Zachary Quinto stunned to discover 'Star Trek' connection to his great-grandfather
On Sunday's season finale of Who Do You Think You Are?, Zachary Quinto was stunned to discover a Trekkie connection he has to his maternal great-grandfather, P.J. McArdle.
Quinto decided to boldly go where no Quinto has gone before, as journeyed to discover his ancestral history. And while he knew his great-grandfather McArdle held some sort of political position, due to the fact that the P.J. McArdle Roadway in Pittsburgh, Pa., is named after him, Quinto didn't know too much beyond that.
During the episode, Quinto learned that McArdle was a corresponding member of the Official Organ of the Amalgamated Association of Iron, Steel and Tin Workers, who wrote letters in the journal once a month. In one of those letters, McArdle finished his message by writing, "May it live long and prosper."
Quinto first gained recognition for his role as Sylar in the science-fiction drama series Heroes, but he is best known for his role as Spock in the revival Star Trek films produced by J.J. Abrams. And as many Trekkies know, "Live long and prosper" is the iconic Spock phrase, as it is the greeting of the Vulcan people. So you could imagine how surprised Quinto was to read that iconic phrase written by his great-grandfather over a century prior.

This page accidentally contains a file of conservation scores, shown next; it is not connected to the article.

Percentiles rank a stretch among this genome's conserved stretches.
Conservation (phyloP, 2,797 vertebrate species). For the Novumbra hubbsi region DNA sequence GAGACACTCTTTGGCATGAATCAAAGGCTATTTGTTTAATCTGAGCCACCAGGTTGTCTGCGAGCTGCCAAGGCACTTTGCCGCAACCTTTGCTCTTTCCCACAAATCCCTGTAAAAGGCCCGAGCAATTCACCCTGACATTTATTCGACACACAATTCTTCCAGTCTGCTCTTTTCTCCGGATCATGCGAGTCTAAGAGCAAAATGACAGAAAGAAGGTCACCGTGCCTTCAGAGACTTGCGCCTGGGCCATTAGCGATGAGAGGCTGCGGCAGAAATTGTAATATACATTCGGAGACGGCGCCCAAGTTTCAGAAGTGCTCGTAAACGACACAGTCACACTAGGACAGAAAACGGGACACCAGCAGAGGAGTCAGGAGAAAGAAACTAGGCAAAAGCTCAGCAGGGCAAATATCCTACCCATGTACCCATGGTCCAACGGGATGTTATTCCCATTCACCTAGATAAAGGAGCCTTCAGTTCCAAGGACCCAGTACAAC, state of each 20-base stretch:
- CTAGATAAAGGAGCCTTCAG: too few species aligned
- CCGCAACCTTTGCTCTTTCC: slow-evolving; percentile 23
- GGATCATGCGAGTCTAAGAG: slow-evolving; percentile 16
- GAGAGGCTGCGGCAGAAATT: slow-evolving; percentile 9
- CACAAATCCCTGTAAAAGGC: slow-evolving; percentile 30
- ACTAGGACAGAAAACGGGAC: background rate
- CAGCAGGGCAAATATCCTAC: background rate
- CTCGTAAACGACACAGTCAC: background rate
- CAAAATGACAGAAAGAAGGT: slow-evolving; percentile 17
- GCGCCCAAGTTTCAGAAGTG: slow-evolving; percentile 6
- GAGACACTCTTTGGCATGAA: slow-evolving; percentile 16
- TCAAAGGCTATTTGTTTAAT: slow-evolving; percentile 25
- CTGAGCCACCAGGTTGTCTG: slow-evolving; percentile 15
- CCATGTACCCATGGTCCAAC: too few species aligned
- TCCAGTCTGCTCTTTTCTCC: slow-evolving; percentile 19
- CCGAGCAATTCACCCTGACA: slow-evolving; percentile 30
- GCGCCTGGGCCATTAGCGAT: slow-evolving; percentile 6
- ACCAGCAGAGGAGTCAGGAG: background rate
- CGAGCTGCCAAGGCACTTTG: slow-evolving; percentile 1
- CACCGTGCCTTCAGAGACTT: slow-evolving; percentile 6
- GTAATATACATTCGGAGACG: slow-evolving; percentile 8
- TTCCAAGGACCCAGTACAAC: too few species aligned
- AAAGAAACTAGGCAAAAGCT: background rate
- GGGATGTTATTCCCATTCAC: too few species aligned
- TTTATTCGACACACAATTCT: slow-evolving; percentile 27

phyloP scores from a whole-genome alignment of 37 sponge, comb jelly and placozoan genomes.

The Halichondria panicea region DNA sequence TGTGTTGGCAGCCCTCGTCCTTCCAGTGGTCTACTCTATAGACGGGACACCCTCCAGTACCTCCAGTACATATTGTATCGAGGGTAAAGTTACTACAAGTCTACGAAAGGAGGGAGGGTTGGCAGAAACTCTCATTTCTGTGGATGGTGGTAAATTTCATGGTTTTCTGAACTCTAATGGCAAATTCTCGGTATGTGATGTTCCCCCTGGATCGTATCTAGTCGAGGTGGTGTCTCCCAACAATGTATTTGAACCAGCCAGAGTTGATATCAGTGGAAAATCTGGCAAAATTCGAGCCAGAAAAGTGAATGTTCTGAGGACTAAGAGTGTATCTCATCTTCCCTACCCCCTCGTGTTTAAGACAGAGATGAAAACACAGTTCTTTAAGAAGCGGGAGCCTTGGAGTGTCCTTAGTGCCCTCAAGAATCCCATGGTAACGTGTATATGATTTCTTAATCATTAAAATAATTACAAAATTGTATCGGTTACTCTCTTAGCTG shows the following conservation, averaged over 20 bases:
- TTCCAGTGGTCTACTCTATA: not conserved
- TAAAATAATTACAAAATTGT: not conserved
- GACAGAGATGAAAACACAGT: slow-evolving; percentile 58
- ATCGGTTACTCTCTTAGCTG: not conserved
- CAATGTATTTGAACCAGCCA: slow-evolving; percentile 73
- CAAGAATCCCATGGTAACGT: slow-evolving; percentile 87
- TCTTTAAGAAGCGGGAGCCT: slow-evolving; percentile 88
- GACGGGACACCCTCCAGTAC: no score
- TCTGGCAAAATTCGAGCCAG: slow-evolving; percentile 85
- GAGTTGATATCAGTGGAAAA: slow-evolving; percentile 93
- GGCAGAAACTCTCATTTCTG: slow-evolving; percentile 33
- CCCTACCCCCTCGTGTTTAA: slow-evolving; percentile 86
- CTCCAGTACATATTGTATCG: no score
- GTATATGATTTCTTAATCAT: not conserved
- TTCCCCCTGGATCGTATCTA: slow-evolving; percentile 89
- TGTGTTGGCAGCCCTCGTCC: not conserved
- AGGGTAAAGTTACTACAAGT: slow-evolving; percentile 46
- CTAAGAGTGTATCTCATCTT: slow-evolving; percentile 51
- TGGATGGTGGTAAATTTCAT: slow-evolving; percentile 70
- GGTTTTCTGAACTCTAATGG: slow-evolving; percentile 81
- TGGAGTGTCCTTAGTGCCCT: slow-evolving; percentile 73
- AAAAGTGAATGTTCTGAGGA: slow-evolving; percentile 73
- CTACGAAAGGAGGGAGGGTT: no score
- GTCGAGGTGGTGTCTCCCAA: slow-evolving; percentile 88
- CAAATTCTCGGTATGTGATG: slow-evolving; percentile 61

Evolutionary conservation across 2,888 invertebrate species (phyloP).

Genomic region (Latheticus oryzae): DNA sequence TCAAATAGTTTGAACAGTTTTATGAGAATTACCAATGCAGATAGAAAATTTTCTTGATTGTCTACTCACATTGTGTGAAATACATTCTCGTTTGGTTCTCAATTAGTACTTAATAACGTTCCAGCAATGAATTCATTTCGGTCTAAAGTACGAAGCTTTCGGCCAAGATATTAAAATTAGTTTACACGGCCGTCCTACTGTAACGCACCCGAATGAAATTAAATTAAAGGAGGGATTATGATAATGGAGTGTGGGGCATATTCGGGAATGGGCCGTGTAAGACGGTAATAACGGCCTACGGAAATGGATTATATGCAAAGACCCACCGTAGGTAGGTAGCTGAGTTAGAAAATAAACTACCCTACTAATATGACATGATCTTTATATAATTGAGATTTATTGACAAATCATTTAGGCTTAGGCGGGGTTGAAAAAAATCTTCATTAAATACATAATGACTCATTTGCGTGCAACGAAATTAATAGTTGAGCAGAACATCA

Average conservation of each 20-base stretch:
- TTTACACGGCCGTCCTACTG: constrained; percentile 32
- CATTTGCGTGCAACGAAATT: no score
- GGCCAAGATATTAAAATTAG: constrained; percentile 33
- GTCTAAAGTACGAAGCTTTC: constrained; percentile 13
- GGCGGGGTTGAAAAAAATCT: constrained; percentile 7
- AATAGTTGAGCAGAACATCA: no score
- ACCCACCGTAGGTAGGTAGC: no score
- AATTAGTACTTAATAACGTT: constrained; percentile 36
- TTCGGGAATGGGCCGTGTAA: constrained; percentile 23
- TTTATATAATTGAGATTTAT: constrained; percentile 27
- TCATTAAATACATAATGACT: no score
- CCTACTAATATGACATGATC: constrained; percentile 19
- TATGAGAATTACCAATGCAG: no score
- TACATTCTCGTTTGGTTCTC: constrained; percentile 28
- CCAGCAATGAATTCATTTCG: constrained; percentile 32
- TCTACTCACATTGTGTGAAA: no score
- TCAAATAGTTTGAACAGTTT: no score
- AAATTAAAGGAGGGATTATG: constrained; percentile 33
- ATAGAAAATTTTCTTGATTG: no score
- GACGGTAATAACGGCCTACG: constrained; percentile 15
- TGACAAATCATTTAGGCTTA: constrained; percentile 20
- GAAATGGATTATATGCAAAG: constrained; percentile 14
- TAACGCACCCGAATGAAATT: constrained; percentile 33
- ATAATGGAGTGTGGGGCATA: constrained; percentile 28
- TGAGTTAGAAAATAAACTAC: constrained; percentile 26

"Whoa, what?" exclaimed Quinto. "That's crazy! That's insane!" However, it wasn't highly illogical that that phrase would have been used in the year 1899, as Historian Edward S. Slavishak explained, "That line was a famous line from a stage play of Rip Van Winkle. So P.J. likely either saw the stage play or, even more likely, it was something he heard from his fellow workers. This was as close as you get as a catchphrase."
Quinto was shocked as he shared, "Wow, that is mind-blowing to me. But the fact that, I mean, 112 years before I would get the role of Spock, my great-grandfather put that phrase in a letter. What are the chances of that? Amazing. Wow, okay."
Who Do You Think You Are? airs Sundays at 7 p.m. on NBC.
Watch 'West Wing' star Bradley Whitford discovering his ancestors served under Ulysses S. Grant in the Civil War:
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